Everybody knows “Uncle Sam” and how unforgiving he can be with taxes, but how many people know about “Aunt IRMAA”? In this blog we’ll talk about the Income Related Monthly Adjustment Amount (IRMAA) and Medicare.
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What is the relationship between IRMAA and Medicare?
Let’s start with the definition of IRMAA.
Poorly named IRMAA has everything to do with Medicare. While everyone on Medicare pays a standard monthly premium for coverage, IRMAA simply describes the additional “tax” or surcharge that increases your Medicare premiums beyond the basic rate.
Who’s paying the extra cost?
Well, it depends on your income… from two years ago (that’s right, two years).
Why two years?
Well, “Aunt IRMAA” is old and is stuck in the past. Joking aside, the additional Medicare premium surcharge is reviewed annually by measuring your income from 2 years ago against certain income thresholds in the current year. So, your 2023 income will determine if you must pay higher premiums in 2025, your 2024 income will determine what your premiums will be in 2026, etc. It is a progressive table, so the higher your income the higher your premiums will be. The first IRMAA premium increase starts at 2021 income above $194,000 for married and $97,000 for single. See table below.
Why is all this important?
As you can see in the table, bumping up to the next bracket adds an extra cost of up to $120 each month PER person! Assuming a married couple, that’s an extra $2,880 a year for the same insurance! The unknowing retiree may take out a taxable distribution from an IRA (like a forced RMD) or sell an appreciated asset and accidentally push their income past an IRMAA threshold – and not realize it until their premiums jump two years later! Importantly, having even one penny of income over the stated threshold subjects you to the next bracket of increased premiums – no ifs, ands, or buts! While bumping into the next IRMAA bracket may be avoidable in some years, IRMAA is reassessed each year, so it always needs to be planned for.
IRMAA is becoming more problematic for retirees as it is ever more costly for the federal government to insure the health of our nation’s growing 65+ population. Premium increases are happening across the board, and it could only get more costly. It’s possible that Congress decides to fund the scheduled 25% deficit in social security benefits in 2033 by increasing IRMAA surcharges based on income. Of course, we’ll see what Congress does until then…
How do we avoid the “extra” IRMAA Medicare premium?
For some folks, their retirement income won’t push them into IRMAA surcharge territory, unless they had a large taxable event such as taking money out of an IRA for a medical expense, or for a new car. For example, the month is November, and you want to buy a new car for $50k with only $40k of income left before you bump to the next IRMAA bracket. If timing allows, such a distribution could be split amongst the two tax years – maybe $30k now and $20k in January. Ultimately, managing the extra IRMAA Medicare premium comes down to managing your income. If you have tax-free Roth money or investments that can be sold with little gain, that can be used to manage your tax. Even the cash value of a life insurance policy can be utilized, if appropriate. For example, based on your goals, it may be beneficial to do big Roth Conversions in one year, even though it will increase your monthly premium two years later. The year following, your premiums would return to normal. There are a lot of tools to assist with this management, but it’s important to consider your lifetime tax bill – not just this year’s tax bill.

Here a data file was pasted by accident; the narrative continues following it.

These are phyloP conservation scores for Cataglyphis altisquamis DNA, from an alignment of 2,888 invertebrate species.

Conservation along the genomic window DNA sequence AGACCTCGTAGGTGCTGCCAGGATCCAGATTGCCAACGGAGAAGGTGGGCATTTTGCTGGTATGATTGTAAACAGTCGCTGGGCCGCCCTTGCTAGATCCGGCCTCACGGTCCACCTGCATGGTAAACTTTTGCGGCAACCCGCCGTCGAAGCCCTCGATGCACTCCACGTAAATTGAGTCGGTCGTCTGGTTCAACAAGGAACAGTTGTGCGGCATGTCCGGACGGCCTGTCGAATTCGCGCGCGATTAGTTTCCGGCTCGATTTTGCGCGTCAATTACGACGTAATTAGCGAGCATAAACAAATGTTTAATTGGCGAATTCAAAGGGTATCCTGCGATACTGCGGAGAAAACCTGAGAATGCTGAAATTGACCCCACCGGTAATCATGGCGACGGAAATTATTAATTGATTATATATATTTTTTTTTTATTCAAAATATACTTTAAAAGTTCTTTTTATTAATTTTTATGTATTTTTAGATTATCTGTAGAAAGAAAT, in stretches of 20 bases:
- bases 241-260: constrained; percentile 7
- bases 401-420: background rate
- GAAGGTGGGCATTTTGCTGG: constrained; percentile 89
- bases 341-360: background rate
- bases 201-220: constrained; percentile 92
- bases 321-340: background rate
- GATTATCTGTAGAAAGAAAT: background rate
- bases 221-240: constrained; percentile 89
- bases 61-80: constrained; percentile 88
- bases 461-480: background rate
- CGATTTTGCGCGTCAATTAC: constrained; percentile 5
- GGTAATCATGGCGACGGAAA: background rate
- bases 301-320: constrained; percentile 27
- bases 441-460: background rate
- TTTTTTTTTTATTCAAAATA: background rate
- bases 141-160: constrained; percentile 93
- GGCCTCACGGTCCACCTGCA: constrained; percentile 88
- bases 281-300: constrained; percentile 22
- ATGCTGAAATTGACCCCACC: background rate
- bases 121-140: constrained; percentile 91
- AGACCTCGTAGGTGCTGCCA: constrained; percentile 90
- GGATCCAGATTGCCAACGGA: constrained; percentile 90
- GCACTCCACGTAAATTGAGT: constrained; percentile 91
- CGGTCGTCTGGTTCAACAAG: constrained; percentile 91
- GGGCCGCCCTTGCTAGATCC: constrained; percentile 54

Appealing your IRMAA
A lot can happen in two years and the Social Security Administration understands this. So, you do have the right to contest any IRMAA assessed. Grounds for appealing are often based on “life-changing events”. Examples include the death of a spouse, marriage, divorce, and most notably retirement.
We often recommend that newly retired clients contact the Social Security Administration after receiving their benefit determination letter to ensure that their Medicare premiums are reflective of their now lower income going forward, not based on when they were while working. This only works if you’re expecting retirement income to decrease enough to put you in a lower IRMAA bracket, if at all. Ultimately, if your income changes materially, it’s good to give them a call.
Filing an appeal is done by filling out form SSA-44, selecting a life-changing event, and then providing proof of said event. If you’ve just retired, you may need a note proving your retirement. Fair warning, our clients’ experiences in appealing are always the same, “What a hassle!”
Proper retirement income and tax planning are crucial if you want to navigate the retirement tax minefield. Please reach out to learn about how IRMAA affects you or may impact your future. If possible, Aunt IRMAA is one you will want to avoid at the summer BBQ…
Humana. Income related monthly adjustment amount (IRMAA) for 2023 Medicare Part B & Part D Premiums. https://www.humana.com/medicare/medicare-resources/irmaa
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